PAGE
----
Michelle Young's parents were convinced that Jason had murdered their daughter. When it became apparent that the authorities were not taking action, they filed a wrongful death suit against him. In March 2009, two years and four months after the homicide, the civil court jury, applying a standard of proof that is less demanding than a criminal trial's proof beyond a reasonable doubt, found the defendant responsible for Michelle's brutal killing. The jurors awarded the plaintiffs $15.5 in damages.

     Eight months after the civil court verdict, a Wake County prosecutor, based on a three-year homicide investigation conducted by the City-County Bureau of Investigation, charged Jason Young with first-degree murder. Police officers, on the afternoon of December 15, 2009, arrested Young after pulling over his car in Brevard, a town in southwest North Carolina. The local magistrate denied him bail.

     The Jason Young murder case went to trial in Raleigh in June 2011. The prosecutor, following his opening statement in which he alleged that the defendant had drugged his daughter that night with adult-strength Tylenol and a prescription sedative, put on an entirely circumstantial case that relied heavily on motive.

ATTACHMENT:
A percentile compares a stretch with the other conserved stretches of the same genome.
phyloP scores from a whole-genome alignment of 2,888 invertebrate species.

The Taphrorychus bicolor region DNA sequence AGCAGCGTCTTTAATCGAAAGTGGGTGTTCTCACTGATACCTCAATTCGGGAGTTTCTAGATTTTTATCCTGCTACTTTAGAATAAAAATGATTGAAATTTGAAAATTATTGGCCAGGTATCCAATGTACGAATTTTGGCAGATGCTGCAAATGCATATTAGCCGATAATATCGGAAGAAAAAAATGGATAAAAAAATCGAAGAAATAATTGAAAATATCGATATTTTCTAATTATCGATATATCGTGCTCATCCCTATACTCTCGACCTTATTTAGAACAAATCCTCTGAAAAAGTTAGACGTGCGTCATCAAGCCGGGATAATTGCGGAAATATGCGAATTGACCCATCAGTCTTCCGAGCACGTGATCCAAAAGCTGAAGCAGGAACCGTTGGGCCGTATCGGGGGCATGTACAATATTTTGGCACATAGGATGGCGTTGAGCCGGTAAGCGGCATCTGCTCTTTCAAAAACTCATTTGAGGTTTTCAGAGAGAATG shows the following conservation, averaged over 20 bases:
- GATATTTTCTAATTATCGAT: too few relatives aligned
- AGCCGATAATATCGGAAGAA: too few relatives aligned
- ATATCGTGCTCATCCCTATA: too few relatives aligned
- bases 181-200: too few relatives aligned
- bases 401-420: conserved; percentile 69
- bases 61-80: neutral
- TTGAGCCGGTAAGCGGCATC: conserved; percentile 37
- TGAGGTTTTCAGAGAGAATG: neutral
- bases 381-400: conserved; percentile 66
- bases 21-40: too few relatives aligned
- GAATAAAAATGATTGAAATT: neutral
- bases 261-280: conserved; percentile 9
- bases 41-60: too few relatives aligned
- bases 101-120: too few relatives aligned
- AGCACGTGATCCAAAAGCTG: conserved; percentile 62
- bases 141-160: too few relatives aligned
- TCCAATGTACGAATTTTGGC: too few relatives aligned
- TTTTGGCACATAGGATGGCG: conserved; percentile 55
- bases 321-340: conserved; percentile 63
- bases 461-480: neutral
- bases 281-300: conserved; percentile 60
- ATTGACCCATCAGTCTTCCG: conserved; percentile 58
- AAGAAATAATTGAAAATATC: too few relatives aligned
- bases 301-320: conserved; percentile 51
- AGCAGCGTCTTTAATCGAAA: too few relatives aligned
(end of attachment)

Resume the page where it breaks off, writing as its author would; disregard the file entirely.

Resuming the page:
The defense attorney hammered home the fact the prosecution could not place the defendant at the scene of the murder. The state did not have a confession, an eyewitness, or even the murder weapon. Jason took the stand on his own behalf and told the jurors that when his wife was murdered, he was sleeping in a hotel 169 miles away. He said he had loved his wife and their unborn child.

     On Monday morning, June 27, 2011, the foreman of the jury of seven men and five women told the judge that the jurors were "immovably hung" on the verdict. "We currently sit," he said, "at a six to six ration and do not appear to be able to make any further movement. Where do we go from here?"

     The trial judge instructed the jurors to return to the jury room and try to reach a verdict. But later in the day, after deliberating a total of twelve hours, the foreman announced that they were deadlocked in an eight to four vote in favor of acquittal. The judge declared a mistrial.

     The Wake County District Attorney, determined to bring Jason Young to justice, announced that he would try him again. Jason, who had been incarcerated in the Wake County Jail since his arrest in December 2009, went on trial for the second time on February 10, 2012.